When the Greek “circumstantial” participle occurs in the Aorist tense. The “temporal” (time-oriented) adverb used to translate an Aorist tense circumstantial participle is “After.” Again, the time frame of the “dependent” (temporal, circumstantial) clause is translated concurrent with the time frame of the indicative verb in the “independent” (main) clause. (ibid, p. 69)

(AORIST) ἐλθῶν οὖν ὁ Ἰησους εὖρεν αὐτὸν.
“Therefore after He came Jesus found him.” (John 11:17a)
(Better): “Therefore after Jesus came He [Jesus] found him.”


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“Okay, I’ll Make a ‘Contract’ (Verb) with You”

Here’s a look at “Contract Verbs” made a lot easier. Remember, the only two tenses that are impacted by “contractions” of vowels are the Present and Imperfect, since these are the only two tenses that utilize a “Present” stem (1st Principal Part) with nothing added to the end before it encounters the thematic vowel(s) of the personal endings.

Notice that I’ve set up this chart in a “logical” fashion, where the contract verb vowels (α, ε, or ο ) and the potential vowels that they can collide with in forming tenses and moods (modes).  These are listed in a logical progression, either alphabetically (above) or in a similar progress from short ε, to ει, to η (long “e”), to , to οου, and ω.  Not only is this a logical way to set up a chart like this, it also reveals patterns of results of the collisions that make the entire chart more memorable in your head.

(1) Observe the collision of α with any “e-class” vowel: short (ε), diphthong (ει), and long “e” (η or) results consistently in α.  When colliding with “o-class” vowels:  short (ο) , diphthong (οι), or long (ω), the result is always as long as possible: ω.

(2) Moving on, the ε contract vowel when colliding with other vowels always gets longer, either a little longer:  to a diphthong (ει), or as long as possible (η or ω) within the category of vowel with which it’s colliding.

(3) The final contract vowel ο also gets longer through it’s collisions with other vowels— to an ου diphthong when meeting ε, an ο, or an ου; to an οι diphthong when colliding οι diphthong when colliding with anything that has an ι in it (ει, and ); and to ω when it encounters any long vowel (η or ω).

Click image below for to view in a separate window, or click here for a downloadable image (JPEG also available from the sidebar). Also, click to download this PDF for an extended look at all the results of all the collisions for each type of “Contract Verb” in every “Present” and “Imperfect” tense situation where they occur.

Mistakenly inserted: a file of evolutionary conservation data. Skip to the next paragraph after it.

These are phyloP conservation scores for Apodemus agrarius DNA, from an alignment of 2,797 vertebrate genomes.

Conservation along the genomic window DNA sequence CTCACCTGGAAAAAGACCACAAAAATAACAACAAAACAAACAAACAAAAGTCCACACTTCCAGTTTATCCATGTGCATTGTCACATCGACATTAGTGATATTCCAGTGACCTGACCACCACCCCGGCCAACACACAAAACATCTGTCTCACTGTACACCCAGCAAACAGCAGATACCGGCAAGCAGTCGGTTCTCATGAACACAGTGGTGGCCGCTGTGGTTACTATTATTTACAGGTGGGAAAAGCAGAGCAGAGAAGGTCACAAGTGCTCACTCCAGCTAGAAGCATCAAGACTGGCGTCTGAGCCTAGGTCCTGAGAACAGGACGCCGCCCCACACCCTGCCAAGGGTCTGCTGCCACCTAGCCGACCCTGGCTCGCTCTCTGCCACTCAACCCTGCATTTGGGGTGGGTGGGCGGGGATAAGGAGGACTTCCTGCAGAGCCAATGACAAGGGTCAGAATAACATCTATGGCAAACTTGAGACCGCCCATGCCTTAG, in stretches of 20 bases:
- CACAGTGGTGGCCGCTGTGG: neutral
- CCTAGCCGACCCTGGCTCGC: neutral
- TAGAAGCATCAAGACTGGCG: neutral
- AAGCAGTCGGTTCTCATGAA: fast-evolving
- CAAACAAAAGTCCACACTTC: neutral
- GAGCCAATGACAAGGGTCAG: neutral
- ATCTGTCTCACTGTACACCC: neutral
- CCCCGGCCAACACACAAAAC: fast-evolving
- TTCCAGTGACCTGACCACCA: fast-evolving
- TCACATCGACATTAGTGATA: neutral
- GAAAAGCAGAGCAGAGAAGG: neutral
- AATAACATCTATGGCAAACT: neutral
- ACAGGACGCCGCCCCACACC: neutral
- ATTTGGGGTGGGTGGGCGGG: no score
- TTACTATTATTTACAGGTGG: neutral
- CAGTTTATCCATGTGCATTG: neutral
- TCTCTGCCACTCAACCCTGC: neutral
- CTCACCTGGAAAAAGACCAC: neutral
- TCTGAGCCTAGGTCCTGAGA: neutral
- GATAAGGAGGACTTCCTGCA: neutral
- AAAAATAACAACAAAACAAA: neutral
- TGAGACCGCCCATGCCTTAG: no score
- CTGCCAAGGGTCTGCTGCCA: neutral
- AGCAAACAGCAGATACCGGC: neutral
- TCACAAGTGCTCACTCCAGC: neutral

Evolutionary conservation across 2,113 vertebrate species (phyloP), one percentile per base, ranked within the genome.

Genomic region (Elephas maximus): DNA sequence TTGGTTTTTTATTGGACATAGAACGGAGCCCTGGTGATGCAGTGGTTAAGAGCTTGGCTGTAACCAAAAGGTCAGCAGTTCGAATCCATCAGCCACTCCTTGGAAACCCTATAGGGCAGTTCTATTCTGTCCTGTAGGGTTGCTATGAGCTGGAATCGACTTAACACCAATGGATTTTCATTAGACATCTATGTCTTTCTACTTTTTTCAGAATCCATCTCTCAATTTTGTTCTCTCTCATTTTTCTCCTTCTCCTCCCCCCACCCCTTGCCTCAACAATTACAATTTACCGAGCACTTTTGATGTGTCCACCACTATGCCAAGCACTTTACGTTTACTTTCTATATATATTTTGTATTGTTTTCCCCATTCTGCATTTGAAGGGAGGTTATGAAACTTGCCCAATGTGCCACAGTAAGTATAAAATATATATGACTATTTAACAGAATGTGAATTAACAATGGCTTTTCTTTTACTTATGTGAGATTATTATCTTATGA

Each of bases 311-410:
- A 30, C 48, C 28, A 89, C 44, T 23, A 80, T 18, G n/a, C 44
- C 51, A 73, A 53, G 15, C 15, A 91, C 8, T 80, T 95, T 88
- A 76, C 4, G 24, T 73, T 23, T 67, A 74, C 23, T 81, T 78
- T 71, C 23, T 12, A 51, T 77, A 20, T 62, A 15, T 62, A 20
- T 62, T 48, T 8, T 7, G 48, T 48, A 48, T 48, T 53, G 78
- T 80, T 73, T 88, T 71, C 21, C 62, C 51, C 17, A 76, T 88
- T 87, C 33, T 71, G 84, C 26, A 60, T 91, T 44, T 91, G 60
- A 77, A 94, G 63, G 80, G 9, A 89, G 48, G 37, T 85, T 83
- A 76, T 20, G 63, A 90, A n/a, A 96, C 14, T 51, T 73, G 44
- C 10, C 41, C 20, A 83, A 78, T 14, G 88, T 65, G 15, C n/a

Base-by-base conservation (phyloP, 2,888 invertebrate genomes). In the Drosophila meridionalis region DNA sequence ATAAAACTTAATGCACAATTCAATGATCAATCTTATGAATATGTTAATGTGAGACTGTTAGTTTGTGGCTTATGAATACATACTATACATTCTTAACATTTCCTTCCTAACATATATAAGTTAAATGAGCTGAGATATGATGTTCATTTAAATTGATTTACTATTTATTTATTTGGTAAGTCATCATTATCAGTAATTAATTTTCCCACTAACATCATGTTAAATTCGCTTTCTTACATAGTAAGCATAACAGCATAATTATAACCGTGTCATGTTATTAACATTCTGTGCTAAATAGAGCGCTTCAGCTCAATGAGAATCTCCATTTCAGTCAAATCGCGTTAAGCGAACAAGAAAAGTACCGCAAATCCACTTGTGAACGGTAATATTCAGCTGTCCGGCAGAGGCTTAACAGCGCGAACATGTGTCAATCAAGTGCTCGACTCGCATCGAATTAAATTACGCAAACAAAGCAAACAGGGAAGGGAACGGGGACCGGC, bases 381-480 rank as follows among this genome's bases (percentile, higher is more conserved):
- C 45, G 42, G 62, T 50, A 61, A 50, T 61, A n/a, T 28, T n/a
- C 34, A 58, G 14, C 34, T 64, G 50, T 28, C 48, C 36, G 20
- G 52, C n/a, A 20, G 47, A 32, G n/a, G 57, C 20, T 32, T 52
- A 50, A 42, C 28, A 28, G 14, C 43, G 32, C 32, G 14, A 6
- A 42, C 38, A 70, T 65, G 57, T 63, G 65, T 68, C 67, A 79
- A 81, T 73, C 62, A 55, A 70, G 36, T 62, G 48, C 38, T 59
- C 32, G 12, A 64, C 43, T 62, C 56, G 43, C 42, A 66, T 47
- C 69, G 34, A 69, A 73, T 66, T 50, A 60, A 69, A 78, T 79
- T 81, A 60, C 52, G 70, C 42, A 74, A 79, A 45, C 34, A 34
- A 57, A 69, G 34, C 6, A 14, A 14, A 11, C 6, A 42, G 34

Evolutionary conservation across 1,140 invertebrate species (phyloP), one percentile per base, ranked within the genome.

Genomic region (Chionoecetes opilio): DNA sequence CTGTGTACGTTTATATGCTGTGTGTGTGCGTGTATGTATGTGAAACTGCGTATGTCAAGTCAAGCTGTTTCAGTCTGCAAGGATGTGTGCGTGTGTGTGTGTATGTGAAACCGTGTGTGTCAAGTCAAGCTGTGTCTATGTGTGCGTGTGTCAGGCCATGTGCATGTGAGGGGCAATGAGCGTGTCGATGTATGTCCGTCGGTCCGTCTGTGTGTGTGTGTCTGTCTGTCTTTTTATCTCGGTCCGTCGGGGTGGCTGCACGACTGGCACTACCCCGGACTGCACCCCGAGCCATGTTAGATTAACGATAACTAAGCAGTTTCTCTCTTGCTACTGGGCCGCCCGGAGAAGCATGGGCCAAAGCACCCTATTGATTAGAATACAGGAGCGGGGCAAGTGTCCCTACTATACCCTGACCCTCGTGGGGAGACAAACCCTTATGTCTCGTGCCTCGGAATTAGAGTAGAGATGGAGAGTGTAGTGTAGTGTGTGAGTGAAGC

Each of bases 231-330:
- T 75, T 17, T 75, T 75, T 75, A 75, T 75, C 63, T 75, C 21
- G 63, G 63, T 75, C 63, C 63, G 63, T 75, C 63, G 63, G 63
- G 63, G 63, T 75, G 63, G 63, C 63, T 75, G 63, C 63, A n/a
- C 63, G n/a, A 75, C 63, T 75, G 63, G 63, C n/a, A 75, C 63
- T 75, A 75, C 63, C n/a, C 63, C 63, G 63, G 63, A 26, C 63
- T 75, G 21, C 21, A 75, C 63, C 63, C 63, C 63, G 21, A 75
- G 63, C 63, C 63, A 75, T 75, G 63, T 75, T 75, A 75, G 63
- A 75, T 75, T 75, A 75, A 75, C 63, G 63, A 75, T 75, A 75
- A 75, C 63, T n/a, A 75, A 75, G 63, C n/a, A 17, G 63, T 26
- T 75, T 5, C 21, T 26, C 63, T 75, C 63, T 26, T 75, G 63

**REMEMBER, too, that the predominant indicator that a “contraction” (collision) of vowels has occurred is the Greek circumflex (~) accent that appears (most often) over the location of the contraction.
NOTE:  For you language “geeks,” the English word “contract” comes from two Latin root words (cum + tractus) which mean “to draw together.” A legal “contract” is a “drawing up/together” of certain conditions.  A housing “contractor” also “draws together” certain skilled workers to complete the construction project. Other English derivatives would be “tractor” and “traction.”

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The “Bottom Line” on μι-Verbs

Don’t be intimidated by these “irregular” New Testament Greek verbs.  If you pay attention, they too reveal structural “patterns” that you can find some comfort level in recognizing in context. The primary “bottom line” characteristics of μι-Verbs are presented in the image below, and also as part of a downloadable PDF that includes μιVerb Indicative Mode formation charts as well as a listing of the most frequently occurring μι-Verbs in the New Testament.

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“You ain’t nothin’ but a noun dog, declining all the time!” . . . OR . . . “The ‘Satellite View’ of all Greek Noun Declensions”

The following Greek Nouns Declensions chart, available here as a downloadable PowerPoint presentation and here as a downloadable PDF, details all of the types and genders of nouns that the New Testament Greek student will encounter. I know of no other paradigm in existence that condenses all of these case endings—based on the “8-case” paradigm—into a single, concise chart of all Greek noun declensions. I call it the satellite view of all Greek noun endings. Of significant value are the horizontal relationships existing between each type of noun presented in a vertical layout that can be clearly observed in this comprehensive, single-page layout. Assisting in your memorization of these endings are the use of arrows showing either identical or similar continuity, and yellow highlights denoting pattern shifts.

* NΟΤΕ:  The PowerPoint presentation also includes an overview of the “8-case” system, as well as a static view of the declension and translation of the 2nd declension masculine noun λόγος.


Of particular significance within the eight-case system for inflected noun endings are two additional cases not readily found in the more widely used five-case system. Sharing the same endings, singular and plural, as the Dative case are the Locative and Instrumental cases. As a memory aid, a helpful acronym for these three cases is to refer to them as the “L.I.D.” cases, particularly since their singular and plural forms always reveal, either an “iota subscript” or an iota “sandwiched” in between two other letters (e.g., οις, –αις). So, the “L.I.D.” acronym has an “I” in it, and the endings also all have an “I” in them in the form of an iota. (Note: 3rd Declension L.I.D. plurals have σι as their shared cases’ ending.)

It’s also noteworthy that Neuter nouns (pronouns, adjectives) always repeat their nominative endings in the accusative case (singular and plural, respectively).

There are various types of Greek nouns declined in the 3rd Declension, also called the “Consonant Declension.” These types derive their names based on the final letter(s) of their respective stems. Stems in this declension are not readily identifiable by referring to their Nominative singular (lexical) forms, but rather (usually) from their Genitive singular forms. It is helpful, therefore, for the student to memorize the Genitive singular stems of these types of “irregular” Greek nouns. For more on this click here.